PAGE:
Event organiser Lobsang Wangyal has to travel overseas often, but as a Tibetan refugee born in India, he did not have a passport and sometimes had to wait days to get the mandatory permits every time he went abroad.
So Wangyal, whose parents fled Tibet as teenagers, went to court to demand his right to an Indian passport.
In response to his petition, the Delhi High Court said authorities must abide by an earlier ruling that all Tibetans born in India between January 1950 and July 1987 are Indian citizens by birth, and can be issued passports.
The order came into effect in March, and Wangyal got his Indian passport shortly thereafter, using it to go to Thailand.
For the first time, he was spared the additional scrutiny that his documents always got from immigration officials.
"I feel like a real person now, having obtained a passport," said Wangyal, 47, who was born in a Tibetan settlement in eastern Odisha state and now lives in the hill town Dharamsala.
"Tibetans are seen as refugees and as stateless in India. Being seen that way after having been born and lived our whole lives in India is unfair and impractical," he said.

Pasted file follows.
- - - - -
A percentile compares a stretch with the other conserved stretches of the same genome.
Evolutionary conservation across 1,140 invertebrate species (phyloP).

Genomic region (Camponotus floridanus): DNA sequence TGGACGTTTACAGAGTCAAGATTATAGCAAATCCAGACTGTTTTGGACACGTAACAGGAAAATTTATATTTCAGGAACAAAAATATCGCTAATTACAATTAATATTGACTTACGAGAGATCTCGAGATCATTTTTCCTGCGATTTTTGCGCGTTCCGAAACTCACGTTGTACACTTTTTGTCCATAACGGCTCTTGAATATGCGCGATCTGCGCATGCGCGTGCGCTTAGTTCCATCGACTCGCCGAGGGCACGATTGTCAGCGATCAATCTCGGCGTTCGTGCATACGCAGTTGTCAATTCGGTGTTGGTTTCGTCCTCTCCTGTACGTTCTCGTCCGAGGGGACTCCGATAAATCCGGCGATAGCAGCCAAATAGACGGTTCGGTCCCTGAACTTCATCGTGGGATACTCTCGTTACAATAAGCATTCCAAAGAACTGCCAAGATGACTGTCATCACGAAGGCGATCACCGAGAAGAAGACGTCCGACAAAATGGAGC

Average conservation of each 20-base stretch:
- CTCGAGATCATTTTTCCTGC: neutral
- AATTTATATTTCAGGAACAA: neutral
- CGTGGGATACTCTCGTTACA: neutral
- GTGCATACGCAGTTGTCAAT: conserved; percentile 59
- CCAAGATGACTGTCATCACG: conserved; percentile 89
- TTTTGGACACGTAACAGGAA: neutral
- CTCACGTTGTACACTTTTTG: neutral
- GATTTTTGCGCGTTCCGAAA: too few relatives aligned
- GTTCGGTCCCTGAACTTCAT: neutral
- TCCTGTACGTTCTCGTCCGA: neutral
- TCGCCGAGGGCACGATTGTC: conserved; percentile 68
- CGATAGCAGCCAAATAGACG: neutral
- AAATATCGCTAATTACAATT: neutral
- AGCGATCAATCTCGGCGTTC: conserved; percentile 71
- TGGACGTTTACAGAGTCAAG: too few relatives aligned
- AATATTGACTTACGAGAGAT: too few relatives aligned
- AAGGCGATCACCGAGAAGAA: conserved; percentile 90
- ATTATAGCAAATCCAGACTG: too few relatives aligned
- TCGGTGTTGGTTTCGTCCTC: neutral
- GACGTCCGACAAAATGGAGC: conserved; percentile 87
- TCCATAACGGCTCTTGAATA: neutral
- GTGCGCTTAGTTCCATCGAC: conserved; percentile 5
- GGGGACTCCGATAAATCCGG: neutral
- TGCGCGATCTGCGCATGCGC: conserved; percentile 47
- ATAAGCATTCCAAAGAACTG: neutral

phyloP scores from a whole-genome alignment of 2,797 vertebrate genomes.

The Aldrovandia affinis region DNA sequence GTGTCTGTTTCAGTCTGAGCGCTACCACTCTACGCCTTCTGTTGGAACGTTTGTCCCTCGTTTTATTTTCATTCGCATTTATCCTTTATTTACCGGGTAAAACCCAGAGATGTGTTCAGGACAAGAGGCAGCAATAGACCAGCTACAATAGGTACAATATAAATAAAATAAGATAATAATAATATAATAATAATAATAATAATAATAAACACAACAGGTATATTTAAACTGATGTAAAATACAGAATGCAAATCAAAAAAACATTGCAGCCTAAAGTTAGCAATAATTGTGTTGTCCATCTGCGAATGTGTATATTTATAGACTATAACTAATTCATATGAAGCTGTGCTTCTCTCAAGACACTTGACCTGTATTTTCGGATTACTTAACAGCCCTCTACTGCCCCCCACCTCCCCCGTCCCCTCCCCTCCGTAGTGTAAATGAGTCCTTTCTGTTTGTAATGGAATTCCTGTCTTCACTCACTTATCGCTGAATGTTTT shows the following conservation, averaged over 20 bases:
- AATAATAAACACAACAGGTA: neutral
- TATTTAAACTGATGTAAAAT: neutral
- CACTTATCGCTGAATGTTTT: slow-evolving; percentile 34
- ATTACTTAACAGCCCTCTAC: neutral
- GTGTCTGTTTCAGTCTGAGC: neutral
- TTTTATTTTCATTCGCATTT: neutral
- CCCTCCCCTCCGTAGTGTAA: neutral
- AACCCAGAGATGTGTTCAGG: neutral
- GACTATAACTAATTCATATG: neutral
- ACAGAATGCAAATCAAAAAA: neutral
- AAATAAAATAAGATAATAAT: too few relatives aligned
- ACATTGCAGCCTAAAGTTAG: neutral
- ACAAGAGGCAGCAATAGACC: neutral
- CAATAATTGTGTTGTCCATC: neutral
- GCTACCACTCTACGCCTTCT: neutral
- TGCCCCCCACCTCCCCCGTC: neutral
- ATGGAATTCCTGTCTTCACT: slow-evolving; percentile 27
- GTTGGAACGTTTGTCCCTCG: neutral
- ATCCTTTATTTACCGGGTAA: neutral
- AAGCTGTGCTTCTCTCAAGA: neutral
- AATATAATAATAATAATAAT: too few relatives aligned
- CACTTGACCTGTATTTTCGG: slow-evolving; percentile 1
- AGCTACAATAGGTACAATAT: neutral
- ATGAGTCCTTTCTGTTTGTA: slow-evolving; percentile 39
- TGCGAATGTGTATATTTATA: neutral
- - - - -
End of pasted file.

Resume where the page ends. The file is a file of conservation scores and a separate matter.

Tibetans have been seeking asylum in India since the Dalai Lama fled Lhasa in 1959 after a failed uprising against Chinese occupation.
The Tibetan spiritual leader has since lived mostly in Dharamsala in the northern state of Himachal Pradesh, where his supporters run a small government in exile and advocate for autonomy for Tibet by peaceful means.
More than 100,000 Tibetans live in 39 formal settlements and dozens of informal communities across India.
They generally arrive via Nepal, after a perilous trek across the Himalayas.
The Indian government has funded schools to provide free education for Tibetans, and reserved seats in medical and engineering colleges.
Those eligible can get voter identification cards.
But Tibetans do not have citizenship rights, which limits their access to government jobs and freedom of movement within and outside India.
They cannot own land or property.